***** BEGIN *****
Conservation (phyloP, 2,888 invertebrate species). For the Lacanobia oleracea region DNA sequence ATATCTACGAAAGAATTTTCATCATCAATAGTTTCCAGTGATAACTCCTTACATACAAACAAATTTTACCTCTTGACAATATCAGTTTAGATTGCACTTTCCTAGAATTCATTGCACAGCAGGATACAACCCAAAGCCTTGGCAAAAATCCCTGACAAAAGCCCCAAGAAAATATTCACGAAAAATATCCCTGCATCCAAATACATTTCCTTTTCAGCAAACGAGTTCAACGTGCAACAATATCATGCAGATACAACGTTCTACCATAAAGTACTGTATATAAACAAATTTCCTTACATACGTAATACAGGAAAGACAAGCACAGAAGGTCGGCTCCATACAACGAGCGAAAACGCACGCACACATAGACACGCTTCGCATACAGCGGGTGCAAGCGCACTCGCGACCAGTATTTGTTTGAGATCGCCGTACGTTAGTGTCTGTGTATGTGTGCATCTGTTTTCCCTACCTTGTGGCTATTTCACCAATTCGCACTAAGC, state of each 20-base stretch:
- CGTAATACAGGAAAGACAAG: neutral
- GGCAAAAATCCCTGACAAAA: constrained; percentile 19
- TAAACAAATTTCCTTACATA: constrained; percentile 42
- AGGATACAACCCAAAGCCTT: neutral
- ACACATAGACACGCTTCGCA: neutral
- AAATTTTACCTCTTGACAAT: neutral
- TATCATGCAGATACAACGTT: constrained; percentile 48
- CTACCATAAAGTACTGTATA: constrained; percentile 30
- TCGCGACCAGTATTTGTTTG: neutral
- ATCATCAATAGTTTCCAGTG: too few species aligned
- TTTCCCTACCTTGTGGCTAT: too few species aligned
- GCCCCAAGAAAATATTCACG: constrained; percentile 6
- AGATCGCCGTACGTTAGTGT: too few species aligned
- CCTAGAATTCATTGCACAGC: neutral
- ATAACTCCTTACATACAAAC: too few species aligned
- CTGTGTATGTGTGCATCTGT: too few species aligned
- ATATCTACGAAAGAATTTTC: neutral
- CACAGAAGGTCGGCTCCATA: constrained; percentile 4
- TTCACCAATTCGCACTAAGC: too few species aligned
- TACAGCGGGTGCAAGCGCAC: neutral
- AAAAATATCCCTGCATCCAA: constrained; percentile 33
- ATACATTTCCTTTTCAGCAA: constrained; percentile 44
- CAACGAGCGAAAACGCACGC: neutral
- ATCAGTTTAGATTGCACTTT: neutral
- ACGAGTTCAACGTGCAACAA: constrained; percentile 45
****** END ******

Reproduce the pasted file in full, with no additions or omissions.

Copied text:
Conservation (phyloP, 2,888 invertebrate species). For the Lacanobia oleracea region DNA sequence ATATCTACGAAAGAATTTTCATCATCAATAGTTTCCAGTGATAACTCCTTACATACAAACAAATTTTACCTCTTGACAATATCAGTTTAGATTGCACTTTCCTAGAATTCATTGCACAGCAGGATACAACCCAAAGCCTTGGCAAAAATCCCTGACAAAAGCCCCAAGAAAATATTCACGAAAAATATCCCTGCATCCAAATACATTTCCTTTTCAGCAAACGAGTTCAACGTGCAACAATATCATGCAGATACAACGTTCTACCATAAAGTACTGTATATAAACAAATTTCCTTACATACGTAATACAGGAAAGACAAGCACAGAAGGTCGGCTCCATACAACGAGCGAAAACGCACGCACACATAGACACGCTTCGCATACAGCGGGTGCAAGCGCACTCGCGACCAGTATTTGTTTGAGATCGCCGTACGTTAGTGTCTGTGTATGTGTGCATCTGTTTTCCCTACCTTGTGGCTATTTCACCAATTCGCACTAAGC, state of each 20-base stretch:
- CGTAATACAGGAAAGACAAG: neutral
- GGCAAAAATCCCTGACAAAA: constrained; percentile 19
- TAAACAAATTTCCTTACATA: constrained; percentile 42
- AGGATACAACCCAAAGCCTT: neutral
- ACACATAGACACGCTTCGCA: neutral
- AAATTTTACCTCTTGACAAT: neutral
- TATCATGCAGATACAACGTT: constrained; percentile 48
- CTACCATAAAGTACTGTATA: constrained; percentile 30
- TCGCGACCAGTATTTGTTTG: neutral
- ATCATCAATAGTTTCCAGTG: too few species aligned
- TTTCCCTACCTTGTGGCTAT: too few species aligned
- GCCCCAAGAAAATATTCACG: constrained; percentile 6
- AGATCGCCGTACGTTAGTGT: too few species aligned
- CCTAGAATTCATTGCACAGC: neutral
- ATAACTCCTTACATACAAAC: too few species aligned
- CTGTGTATGTGTGCATCTGT: too few species aligned
- ATATCTACGAAAGAATTTTC: neutral
- CACAGAAGGTCGGCTCCATA: constrained; percentile 4
- TTCACCAATTCGCACTAAGC: too few species aligned
- TACAGCGGGTGCAAGCGCAC: neutral
- AAAAATATCCCTGCATCCAA: constrained; percentile 33
- ATACATTTCCTTTTCAGCAA: constrained; percentile 44
- CAACGAGCGAAAACGCACGC: neutral
- ATCAGTTTAGATTGCACTTT: neutral
- ACGAGTTCAACGTGCAACAA: constrained; percentile 45